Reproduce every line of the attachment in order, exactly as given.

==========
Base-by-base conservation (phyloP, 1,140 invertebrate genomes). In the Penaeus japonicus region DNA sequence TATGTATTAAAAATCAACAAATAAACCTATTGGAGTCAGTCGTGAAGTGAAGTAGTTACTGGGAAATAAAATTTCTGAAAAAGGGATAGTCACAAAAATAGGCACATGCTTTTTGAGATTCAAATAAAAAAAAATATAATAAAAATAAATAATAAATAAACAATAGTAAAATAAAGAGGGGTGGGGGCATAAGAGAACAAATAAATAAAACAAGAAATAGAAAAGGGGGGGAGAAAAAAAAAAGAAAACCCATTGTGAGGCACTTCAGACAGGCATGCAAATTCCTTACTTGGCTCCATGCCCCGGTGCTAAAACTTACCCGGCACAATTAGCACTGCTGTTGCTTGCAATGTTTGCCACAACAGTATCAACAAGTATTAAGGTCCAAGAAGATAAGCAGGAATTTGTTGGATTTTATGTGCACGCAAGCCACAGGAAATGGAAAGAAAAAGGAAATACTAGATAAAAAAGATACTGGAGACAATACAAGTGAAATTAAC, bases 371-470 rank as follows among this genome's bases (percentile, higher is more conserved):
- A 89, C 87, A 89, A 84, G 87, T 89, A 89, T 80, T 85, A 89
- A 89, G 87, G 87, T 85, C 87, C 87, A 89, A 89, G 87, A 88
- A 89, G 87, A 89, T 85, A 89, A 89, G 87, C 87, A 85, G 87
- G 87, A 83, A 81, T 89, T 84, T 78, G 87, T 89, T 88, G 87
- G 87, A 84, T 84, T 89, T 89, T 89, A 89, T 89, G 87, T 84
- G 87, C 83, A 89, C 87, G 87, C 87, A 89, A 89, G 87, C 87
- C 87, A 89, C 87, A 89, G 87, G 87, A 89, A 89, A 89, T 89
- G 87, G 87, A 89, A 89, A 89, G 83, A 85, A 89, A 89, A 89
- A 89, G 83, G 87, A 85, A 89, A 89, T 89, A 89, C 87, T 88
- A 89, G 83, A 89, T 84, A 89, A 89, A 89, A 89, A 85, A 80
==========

Base-by-base conservation (phyloP, 1,140 invertebrate genomes). In the Penaeus japonicus region DNA sequence TATGTATTAAAAATCAACAAATAAACCTATTGGAGTCAGTCGTGAAGTGAAGTAGTTACTGGGAAATAAAATTTCTGAAAAAGGGATAGTCACAAAAATAGGCACATGCTTTTTGAGATTCAAATAAAAAAAAATATAATAAAAATAAATAATAAATAAACAATAGTAAAATAAAGAGGGGTGGGGGCATAAGAGAACAAATAAATAAAACAAGAAATAGAAAAGGGGGGGAGAAAAAAAAAAGAAAACCCATTGTGAGGCACTTCAGACAGGCATGCAAATTCCTTACTTGGCTCCATGCCCCGGTGCTAAAACTTACCCGGCACAATTAGCACTGCTGTTGCTTGCAATGTTTGCCACAACAGTATCAACAAGTATTAAGGTCCAAGAAGATAAGCAGGAATTTGTTGGATTTTATGTGCACGCAAGCCACAGGAAATGGAAAGAAAAAGGAAATACTAGATAAAAAAGATACTGGAGACAATACAAGTGAAATTAAC, bases 371-470 rank as follows among this genome's bases (percentile, higher is more conserved):
- A 89, C 87, A 89, A 84, G 87, T 89, A 89, T 80, T 85, A 89
- A 89, G 87, G 87, T 85, C 87, C 87, A 89, A 89, G 87, A 88
- A 89, G 87, A 89, T 85, A 89, A 89, G 87, C 87, A 85, G 87
- G 87, A 83, A 81, T 89, T 84, T 78, G 87, T 89, T 88, G 87
- G 87, A 84, T 84, T 89, T 89, T 89, A 89, T 89, G 87, T 84
- G 87, C 83, A 89, C 87, G 87, C 87, A 89, A 89, G 87, C 87
- C 87, A 89, C 87, A 89, G 87, G 87, A 89, A 89, A 89, T 89
- G 87, G 87, A 89, A 89, A 89, G 83, A 85, A 89, A 89, A 89
- A 89, G 83, G 87, A 85, A 89, A 89, T 89, A 89, C 87, T 88
- A 89, G 83, A 89, T 84, A 89, A 89, A 89, A 89, A 85, A 80